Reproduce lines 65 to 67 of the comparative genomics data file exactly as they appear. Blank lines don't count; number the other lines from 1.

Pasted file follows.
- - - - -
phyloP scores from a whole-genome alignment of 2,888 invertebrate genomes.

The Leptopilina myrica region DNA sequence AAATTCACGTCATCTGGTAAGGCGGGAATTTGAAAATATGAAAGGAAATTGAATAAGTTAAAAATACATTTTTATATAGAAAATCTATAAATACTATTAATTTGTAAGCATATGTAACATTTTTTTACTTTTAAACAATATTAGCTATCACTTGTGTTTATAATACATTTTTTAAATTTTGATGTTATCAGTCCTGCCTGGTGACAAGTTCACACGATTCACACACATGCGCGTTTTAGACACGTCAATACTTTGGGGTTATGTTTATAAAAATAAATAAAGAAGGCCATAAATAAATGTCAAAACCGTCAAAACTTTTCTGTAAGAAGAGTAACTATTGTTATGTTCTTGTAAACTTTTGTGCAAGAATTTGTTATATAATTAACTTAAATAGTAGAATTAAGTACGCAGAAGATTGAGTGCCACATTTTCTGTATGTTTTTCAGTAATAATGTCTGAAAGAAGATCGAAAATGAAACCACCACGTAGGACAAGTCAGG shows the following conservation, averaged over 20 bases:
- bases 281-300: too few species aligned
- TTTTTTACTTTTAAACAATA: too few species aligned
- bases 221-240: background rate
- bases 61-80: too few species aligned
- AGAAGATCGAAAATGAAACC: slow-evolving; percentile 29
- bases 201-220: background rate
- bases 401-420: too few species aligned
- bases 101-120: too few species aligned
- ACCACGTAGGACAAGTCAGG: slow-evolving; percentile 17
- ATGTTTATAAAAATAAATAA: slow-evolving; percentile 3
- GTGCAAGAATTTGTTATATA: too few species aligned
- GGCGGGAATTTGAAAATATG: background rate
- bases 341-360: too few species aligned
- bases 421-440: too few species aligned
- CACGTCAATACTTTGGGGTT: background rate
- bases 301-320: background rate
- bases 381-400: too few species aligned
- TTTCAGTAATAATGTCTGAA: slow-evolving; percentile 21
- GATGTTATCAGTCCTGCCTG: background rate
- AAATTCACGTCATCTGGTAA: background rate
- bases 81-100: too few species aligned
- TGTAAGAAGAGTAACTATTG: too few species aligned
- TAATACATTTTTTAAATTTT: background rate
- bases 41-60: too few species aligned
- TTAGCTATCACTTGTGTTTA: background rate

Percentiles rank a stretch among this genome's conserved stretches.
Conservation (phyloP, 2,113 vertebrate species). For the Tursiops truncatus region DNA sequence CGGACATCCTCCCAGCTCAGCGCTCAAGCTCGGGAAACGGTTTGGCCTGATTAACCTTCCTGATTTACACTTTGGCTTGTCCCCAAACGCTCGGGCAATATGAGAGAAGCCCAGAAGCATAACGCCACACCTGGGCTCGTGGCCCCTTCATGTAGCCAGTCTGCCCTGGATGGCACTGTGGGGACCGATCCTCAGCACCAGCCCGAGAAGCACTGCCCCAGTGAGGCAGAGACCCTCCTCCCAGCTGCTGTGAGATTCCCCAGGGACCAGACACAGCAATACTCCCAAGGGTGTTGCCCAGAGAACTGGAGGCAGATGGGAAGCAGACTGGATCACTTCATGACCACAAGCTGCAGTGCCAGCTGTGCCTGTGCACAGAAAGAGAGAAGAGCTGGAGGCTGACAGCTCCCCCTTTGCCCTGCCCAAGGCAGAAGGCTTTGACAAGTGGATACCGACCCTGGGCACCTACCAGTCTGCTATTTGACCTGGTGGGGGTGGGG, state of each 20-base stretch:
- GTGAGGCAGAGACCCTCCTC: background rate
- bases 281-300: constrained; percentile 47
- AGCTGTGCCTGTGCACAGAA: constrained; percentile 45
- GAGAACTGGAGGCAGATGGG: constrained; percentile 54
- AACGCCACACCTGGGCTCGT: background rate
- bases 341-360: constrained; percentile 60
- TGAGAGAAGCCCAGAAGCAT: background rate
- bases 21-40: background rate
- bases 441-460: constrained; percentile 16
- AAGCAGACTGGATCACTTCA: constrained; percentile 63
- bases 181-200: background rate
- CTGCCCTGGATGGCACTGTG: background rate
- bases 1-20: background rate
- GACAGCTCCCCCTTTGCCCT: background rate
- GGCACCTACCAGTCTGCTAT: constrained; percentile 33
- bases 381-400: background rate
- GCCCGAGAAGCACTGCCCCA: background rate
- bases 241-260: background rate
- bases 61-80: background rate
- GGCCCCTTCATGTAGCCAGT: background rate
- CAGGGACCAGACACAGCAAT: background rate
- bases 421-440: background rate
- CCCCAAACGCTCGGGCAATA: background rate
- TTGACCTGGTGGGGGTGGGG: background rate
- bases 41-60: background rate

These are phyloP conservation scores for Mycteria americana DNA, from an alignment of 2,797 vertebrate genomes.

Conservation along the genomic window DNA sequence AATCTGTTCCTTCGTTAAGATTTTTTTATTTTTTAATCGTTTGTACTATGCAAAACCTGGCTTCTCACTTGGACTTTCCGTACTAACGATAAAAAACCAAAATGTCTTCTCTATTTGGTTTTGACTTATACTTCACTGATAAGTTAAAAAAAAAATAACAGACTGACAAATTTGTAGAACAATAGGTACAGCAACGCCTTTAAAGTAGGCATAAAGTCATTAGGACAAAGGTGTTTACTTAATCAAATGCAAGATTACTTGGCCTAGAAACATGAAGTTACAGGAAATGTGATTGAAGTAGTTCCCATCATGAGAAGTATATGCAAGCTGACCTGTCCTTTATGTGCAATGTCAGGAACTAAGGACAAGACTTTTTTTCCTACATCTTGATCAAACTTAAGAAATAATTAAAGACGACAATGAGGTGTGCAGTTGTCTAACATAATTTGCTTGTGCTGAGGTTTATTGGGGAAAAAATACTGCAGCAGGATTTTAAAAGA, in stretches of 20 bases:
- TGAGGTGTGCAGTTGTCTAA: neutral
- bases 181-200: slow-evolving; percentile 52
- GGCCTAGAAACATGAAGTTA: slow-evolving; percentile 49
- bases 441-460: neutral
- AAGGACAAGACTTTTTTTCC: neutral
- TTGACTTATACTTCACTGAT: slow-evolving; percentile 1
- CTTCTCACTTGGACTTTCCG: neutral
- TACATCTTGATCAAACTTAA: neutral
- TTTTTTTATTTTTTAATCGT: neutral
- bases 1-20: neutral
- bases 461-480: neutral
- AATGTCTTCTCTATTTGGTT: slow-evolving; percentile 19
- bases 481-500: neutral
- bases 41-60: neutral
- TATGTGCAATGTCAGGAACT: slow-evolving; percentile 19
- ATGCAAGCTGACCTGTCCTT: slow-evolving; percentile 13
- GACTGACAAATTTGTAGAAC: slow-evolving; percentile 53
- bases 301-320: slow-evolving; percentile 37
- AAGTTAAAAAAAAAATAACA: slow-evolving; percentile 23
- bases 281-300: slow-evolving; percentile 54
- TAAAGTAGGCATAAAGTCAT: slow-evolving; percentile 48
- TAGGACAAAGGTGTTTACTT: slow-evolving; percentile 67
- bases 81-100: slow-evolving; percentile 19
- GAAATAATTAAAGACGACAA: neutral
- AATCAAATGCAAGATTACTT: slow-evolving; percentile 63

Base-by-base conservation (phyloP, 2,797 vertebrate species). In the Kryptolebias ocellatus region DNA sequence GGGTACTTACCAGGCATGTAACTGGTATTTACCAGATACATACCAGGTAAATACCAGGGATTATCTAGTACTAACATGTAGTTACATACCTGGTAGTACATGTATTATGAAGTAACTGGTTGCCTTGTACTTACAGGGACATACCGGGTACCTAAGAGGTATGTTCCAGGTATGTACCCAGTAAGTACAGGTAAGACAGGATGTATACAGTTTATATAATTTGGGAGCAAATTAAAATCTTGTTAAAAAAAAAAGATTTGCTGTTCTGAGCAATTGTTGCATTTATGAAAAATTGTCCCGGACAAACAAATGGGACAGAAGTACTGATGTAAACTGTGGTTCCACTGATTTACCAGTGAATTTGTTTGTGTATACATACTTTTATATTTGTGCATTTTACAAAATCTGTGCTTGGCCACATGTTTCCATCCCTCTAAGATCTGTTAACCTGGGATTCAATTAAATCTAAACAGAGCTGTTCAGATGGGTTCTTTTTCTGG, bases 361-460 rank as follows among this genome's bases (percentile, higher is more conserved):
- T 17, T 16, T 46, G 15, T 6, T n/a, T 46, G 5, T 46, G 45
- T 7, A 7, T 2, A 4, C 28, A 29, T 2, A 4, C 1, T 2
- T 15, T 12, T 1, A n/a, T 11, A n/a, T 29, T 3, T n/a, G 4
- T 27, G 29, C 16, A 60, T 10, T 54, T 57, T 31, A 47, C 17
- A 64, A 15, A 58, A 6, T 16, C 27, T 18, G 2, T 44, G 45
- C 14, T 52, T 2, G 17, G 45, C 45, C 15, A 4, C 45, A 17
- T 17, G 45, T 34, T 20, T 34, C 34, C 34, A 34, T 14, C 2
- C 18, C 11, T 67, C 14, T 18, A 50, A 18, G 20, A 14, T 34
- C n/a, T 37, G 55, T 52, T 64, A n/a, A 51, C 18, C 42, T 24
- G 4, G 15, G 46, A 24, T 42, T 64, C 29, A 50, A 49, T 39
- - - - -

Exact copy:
- TTTTTTTATTTTTTAATCGT: neutral
- bases 1-20: neutral
- bases 461-480: neutral